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Cherry-vanilla water buffalo ice cream

A push to revise rules for ice cream may lead to some interesting ingredients, say critics.

December 7, 2005: 3:13 PM EST

NEW YORK (CNNMoney.com) - How about a nice scoop of cherry-vanilla water buffalo ice cream? No? Perhaps a hot fudge sundae instead, with mint chocolate chip yak ice cream? C'mon ya wimp ...

Thankfully for you, perhaps, there isn't a whole lot of cherry-vanilla water buffalo ice cream around. But there could be. Someday. It'd probably be cheaper to make than the regular cow stuff. The trick is whether or not you can tell the difference as you are gobbling down the old Rocky Road ... and whether or not the ice cream maker told you.

Relax. The government is currently thinking about what the disclosure should be. Feel better now?

Yes, the Food and Drug Administration is pondering new ice cream rules covering everything from pasteurization temperatures to artificial flavor levels to the amount of berry juice in sherbets.

Amid the eye-crossing proposals are new rules for using milk from animals other than cows in ice cream. This includes sheep and goats, much to the delight of health food store types. But it also includes yaks, water buffalo, reindeer and other exotic beasts the typical American consumer rarely associates with the white stuff in the plastic jug in the back of the grocery store.

Now these rules have been proposed by the International Ice Cream Association. If you look at their membership, you'll it is populated by Big Honkin' Corporations (Kroger, Dean Foods, Dreyers, etc.). And whenever Big Honkin' Corporations propose "new" rules ... well, some folks get suspicious, rightly or wrongly.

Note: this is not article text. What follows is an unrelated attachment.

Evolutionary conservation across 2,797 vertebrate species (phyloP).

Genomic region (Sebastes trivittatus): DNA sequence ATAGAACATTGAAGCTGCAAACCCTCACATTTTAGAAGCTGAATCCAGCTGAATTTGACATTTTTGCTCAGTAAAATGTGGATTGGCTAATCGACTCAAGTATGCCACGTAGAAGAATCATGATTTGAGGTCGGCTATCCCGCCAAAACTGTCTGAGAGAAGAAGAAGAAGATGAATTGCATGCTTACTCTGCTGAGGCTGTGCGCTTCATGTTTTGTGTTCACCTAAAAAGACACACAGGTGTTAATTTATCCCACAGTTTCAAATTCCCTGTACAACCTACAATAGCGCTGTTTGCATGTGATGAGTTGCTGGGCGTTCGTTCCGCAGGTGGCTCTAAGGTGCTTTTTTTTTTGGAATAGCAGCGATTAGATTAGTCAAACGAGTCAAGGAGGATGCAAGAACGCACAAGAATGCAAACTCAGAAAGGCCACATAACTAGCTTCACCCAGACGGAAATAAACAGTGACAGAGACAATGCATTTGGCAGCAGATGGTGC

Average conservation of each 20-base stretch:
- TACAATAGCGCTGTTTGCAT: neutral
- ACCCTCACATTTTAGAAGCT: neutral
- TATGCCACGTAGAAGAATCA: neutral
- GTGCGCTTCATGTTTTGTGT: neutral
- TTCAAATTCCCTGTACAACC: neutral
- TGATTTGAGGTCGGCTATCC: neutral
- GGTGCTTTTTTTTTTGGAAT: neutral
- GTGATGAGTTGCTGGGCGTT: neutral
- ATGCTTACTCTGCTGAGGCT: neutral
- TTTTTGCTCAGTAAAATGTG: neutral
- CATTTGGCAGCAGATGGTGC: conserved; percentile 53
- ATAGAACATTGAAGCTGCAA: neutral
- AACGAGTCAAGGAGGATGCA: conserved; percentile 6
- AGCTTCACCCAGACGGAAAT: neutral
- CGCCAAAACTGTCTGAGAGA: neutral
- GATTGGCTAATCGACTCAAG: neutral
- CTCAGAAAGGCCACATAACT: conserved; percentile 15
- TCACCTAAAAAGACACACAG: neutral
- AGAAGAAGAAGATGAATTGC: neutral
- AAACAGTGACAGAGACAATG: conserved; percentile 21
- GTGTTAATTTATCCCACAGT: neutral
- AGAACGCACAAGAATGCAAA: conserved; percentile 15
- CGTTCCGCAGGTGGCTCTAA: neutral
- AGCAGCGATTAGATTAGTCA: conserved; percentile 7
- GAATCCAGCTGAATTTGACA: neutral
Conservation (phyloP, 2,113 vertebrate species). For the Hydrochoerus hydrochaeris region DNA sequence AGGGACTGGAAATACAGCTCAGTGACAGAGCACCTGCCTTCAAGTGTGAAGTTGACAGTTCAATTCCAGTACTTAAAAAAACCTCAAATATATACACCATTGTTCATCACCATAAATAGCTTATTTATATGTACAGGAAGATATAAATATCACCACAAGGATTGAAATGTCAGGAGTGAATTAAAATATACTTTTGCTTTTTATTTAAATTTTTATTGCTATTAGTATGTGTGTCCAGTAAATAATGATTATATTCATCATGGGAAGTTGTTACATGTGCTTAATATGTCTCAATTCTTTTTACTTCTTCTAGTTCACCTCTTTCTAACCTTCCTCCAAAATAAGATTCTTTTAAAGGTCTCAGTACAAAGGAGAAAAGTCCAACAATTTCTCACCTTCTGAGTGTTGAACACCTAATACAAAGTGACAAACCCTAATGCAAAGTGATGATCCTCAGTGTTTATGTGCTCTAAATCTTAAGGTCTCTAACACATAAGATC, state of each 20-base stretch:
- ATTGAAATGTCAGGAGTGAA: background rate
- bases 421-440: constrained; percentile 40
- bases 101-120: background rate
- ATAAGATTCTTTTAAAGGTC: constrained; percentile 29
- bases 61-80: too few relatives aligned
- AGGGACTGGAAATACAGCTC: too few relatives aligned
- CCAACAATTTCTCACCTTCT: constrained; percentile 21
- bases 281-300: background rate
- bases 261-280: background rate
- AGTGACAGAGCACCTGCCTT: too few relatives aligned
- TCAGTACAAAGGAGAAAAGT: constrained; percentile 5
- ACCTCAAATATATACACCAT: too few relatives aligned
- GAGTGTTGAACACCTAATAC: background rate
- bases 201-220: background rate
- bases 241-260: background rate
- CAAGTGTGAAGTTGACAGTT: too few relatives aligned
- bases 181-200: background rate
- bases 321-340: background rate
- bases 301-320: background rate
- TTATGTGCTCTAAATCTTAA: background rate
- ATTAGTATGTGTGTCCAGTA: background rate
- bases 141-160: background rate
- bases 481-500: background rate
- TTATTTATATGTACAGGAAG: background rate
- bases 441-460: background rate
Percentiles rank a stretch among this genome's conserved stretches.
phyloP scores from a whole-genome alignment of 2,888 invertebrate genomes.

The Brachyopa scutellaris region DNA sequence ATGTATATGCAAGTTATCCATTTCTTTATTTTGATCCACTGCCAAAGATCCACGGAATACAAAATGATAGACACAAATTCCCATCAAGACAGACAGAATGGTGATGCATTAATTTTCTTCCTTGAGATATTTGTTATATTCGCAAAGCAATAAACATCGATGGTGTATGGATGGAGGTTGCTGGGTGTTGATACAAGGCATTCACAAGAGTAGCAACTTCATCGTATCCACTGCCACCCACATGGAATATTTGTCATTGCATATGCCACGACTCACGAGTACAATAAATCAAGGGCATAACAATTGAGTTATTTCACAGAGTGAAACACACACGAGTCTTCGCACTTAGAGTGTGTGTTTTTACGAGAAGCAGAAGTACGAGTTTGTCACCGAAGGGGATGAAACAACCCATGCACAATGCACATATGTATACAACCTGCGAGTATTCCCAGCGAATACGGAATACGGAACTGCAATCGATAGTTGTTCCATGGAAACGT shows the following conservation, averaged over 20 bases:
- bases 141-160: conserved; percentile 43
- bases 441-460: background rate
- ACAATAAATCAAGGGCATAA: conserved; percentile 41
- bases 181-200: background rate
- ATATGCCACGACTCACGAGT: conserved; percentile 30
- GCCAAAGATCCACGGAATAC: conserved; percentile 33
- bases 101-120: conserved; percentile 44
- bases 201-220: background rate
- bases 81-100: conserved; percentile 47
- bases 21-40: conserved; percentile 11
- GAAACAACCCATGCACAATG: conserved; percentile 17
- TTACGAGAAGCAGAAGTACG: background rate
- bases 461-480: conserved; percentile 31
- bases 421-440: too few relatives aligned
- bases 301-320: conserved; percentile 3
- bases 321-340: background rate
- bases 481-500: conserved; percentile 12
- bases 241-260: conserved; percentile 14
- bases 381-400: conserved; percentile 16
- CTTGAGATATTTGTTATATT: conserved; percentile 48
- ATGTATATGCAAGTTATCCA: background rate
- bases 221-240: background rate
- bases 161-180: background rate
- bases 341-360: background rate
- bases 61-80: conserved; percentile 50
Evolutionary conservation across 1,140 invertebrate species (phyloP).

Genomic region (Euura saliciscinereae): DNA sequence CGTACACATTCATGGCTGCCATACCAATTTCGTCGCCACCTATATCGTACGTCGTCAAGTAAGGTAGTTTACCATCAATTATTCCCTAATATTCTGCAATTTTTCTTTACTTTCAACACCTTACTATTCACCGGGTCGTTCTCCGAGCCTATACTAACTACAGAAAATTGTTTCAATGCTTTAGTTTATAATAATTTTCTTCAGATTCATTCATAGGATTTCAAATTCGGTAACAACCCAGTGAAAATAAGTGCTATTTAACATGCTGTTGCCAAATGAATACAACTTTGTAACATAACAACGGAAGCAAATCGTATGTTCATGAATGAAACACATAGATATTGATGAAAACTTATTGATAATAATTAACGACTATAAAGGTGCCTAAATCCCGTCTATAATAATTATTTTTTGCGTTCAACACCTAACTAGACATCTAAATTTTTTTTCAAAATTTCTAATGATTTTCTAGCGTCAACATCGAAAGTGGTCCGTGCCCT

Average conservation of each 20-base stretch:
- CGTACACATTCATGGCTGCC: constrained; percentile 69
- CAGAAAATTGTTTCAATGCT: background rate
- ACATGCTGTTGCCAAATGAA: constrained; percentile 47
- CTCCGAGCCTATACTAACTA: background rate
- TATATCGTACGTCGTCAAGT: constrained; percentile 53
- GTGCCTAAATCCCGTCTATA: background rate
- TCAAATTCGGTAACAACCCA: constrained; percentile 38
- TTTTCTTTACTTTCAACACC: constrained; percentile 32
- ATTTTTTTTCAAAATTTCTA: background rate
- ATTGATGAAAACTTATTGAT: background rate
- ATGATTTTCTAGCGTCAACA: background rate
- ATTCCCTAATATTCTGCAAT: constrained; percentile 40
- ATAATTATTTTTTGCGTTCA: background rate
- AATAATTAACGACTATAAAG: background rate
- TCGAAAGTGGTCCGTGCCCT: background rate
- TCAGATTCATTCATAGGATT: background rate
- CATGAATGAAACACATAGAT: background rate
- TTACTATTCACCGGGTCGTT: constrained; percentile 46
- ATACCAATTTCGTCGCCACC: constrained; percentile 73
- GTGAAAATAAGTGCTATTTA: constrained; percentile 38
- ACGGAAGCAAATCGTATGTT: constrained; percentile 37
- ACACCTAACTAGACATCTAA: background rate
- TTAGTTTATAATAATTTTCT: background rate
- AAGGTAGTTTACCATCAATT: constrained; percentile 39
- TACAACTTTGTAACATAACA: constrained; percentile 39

"This is about making the process a lot more streamlined and efficient," said Marci Cleary, a spokeswoman for the ice cream group.

She has a point. The way things are now, you need a set of rules for goat ice cream, a separate set for yaks, a separate set for sheep, and so on. These rules set up a pretty standard practice ... you got to call it "(exotic animal) ice cream."

But critics say the new rules open the door for ice cream makers to start using milk other than cows in ice cream ... and burying the fact in the fine print on the package or simply not telling the consumer at all.

"This ice cream situation is one of the stupidest things I've ever seen," said Pete Hardin, editor of The Milkweed, a trade publication for dairy farmers.

His contention is that the proposed rules give ice cream manufacturers more latitude in using cheap milk from abroad ... like India. India's dairy industry, by the way, is over 90 percent water buffalo, in case you were wondering.

"Imports from things like water buffalo in India raises sanitation issues and moral issues, like should we be taking food away from impoverished areas," Hardin pointed out.

The ice cream group contends that such worries are out of line. Any such use of exotic animal milk would have to be clearly labeled under the new regulations. And using such ingredients could repulse consumers and kill their business.

"We are not trying to do anything to change the quality of ice cream," said Cleary.

"It's powder you have to worry about," counters John Bunting, a dairy farmer and an analyst for The Milkweed. Sure, you may have to say "water buffalo milk" if you are using it, but if it comes in a powdered form mixed in with other powdered milks, the rules are a little less clear.

Anyway, water buffalo milk is going for about 12 cents a liter (45 cents a gallon) now, said Bunting, versus about 2 to 3 bucks for cow's milk (at retail), so you see the economic advantage in using water buffalo milk. That is, use it without alienating customers.

Well, the feds have been toying with the proposed rules for about two years now. I'm guessing it will take a while longer until they make up their mind. In the meantime, you have until Dec. 27 to weigh in with the FDA, if you are so inclined.

In the meantime, I'll keep hoping my ice cream is coming from an old-fashioned cow named Clara or Flower or something, complete with cow bell.